What is lurking in that North Carolina sewer?

by twit

Finally!  The mystery has been solved.

The robot, “Plasmobot,” will be created using vegetative slime mold called plasmodium (Physarum polycephalum) that is commonly found in forests, gardens, and most damp places in the UK.

Horrible moving blob things were filmed awhile back by an apparent sewer colonoscopy, and the commentariat developed various  theories about the creatures in the video:  bryozoans, tubifex worms, or plasmodial slime mold.

I was voting for slime mold.

“After a particularly wet spring in Texas in 1973, several residents of a Dallas suburb reported a large, moving, slimy mass, which they termed “the Blob.” Reporters in the local press speculated that the Blob was a mutant bacterium. Fears of an alien invasion also were raised. Ultimately, however, a local mycologist soberly identified the growth as Fuligo septica, a species of plasmodial slime mold.”

there’s all kinds of things said about slime molds:

“Slime mold colonies have capabilities far above the additive capabilities of the individual cells. The colony is capable of independent movement as a unit. It can travel great distances (for a slime mold) to solve its problem (find food or water) or it can create new slime mold spores to await better conditions. These colonies have even shown a rudimentary intelligence and can traverse a simple maze to find food.”

it doesn’t like light:

“Physarum polycephalum is a large single-celled organism that responds to food sources, such as bacteria and fungi, by moving towards and engulfing it. It also moves away from light and favours humid, moist places to inhabit. The mould uses a network of tiny tubes filled with cytoplasm to both sense its environment and decide how to respond to it.”

and it is capable of movement by contraction, at least according to Wikipedia:

The force in amoeboid microplasmodia is generated by contraction and relaxation of a membranous layer probably consisting of actin (type of filament associated with contraction). The filament layer creates a pressure gradient, over which the protoplasm flows within limits of the cell periphery.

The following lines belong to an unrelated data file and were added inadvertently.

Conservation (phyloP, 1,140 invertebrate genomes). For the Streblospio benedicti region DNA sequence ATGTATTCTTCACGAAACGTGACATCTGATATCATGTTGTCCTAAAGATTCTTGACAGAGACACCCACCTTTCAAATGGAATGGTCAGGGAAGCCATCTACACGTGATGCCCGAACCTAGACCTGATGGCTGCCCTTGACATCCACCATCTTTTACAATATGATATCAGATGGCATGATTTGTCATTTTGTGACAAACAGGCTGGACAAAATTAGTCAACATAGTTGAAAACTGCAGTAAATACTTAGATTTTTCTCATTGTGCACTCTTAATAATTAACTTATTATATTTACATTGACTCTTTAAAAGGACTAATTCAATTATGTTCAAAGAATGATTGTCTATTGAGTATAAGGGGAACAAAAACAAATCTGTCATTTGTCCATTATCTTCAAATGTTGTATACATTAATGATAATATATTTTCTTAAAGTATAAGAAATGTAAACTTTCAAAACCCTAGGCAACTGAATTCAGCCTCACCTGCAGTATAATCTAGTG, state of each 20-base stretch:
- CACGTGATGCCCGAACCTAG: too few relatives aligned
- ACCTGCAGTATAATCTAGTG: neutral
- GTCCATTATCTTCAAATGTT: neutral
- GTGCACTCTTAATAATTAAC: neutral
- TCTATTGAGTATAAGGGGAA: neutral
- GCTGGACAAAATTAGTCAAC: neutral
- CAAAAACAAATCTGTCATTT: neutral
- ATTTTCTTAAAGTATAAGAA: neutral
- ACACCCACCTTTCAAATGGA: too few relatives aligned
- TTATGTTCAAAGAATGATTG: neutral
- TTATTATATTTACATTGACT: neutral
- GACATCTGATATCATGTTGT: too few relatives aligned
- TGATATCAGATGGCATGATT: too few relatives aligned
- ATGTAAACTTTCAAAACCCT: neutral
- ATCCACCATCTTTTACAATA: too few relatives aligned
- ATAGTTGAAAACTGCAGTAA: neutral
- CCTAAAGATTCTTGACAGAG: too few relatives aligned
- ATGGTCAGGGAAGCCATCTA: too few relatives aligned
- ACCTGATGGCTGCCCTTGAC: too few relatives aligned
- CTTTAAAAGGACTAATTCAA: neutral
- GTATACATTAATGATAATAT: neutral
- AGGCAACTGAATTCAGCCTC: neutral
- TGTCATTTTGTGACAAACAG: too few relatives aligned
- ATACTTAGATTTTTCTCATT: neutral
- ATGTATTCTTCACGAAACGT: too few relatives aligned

and there are all kinds of species of slime molds, including one that looks like this:

Closeup of a slime mold.

and this (Figure 8: Plasmodium)


Smithsonian Magazine points out in March, 2001:

… slime molds, said to be a billion or so years old, could be one of the first organisms formed by independent cells joining together

and the there’s the color and texture, kind of:

Not until I have passed off a pinkish splotch as discarded bubble gum a number of times does someone point out it’s a traveling slime mold plasmodium.

so I find it easier to believe that there’s a sewage-enhanced slime mold out there, basically doing an enhanced version of what a slime mold seems to do, rather than a sewage-enhanced glob of worms now behaving in what looks like something that would be a totally new kind of behavior.

although the bryozoa theory does have a friend in Colorado:

DENVER – An underground mystery is over for the Crestview water system. In December, a robotic camera checking sewer lines for damage stumbled upon a green, slimy organism with tentacles that seemed to be alive.

… An aquatic specialist from the DOW confirmed that what the camera had discovered was actually a Bryozoan, a primitive life form that, as a species, is over 350 million years old.

The Bryozoans are collections of smaller organisms that filter food out of the water supply, and they are an extremely primitive “animal” life form.

and they do group together, and the ones in the video are being identified as bryozoans:

… the sewer monster is made up of thousands of tiny organisms called bryozoans, or moss animacules, said N.C. State University biologist Thomas Kwak. Invertebrates, they bunch together in colonies and feed with tiny tentacles.

but nevermind!  Escaped plasmobots sound like a perfectly reasonable explanation for these mystery sewer things.

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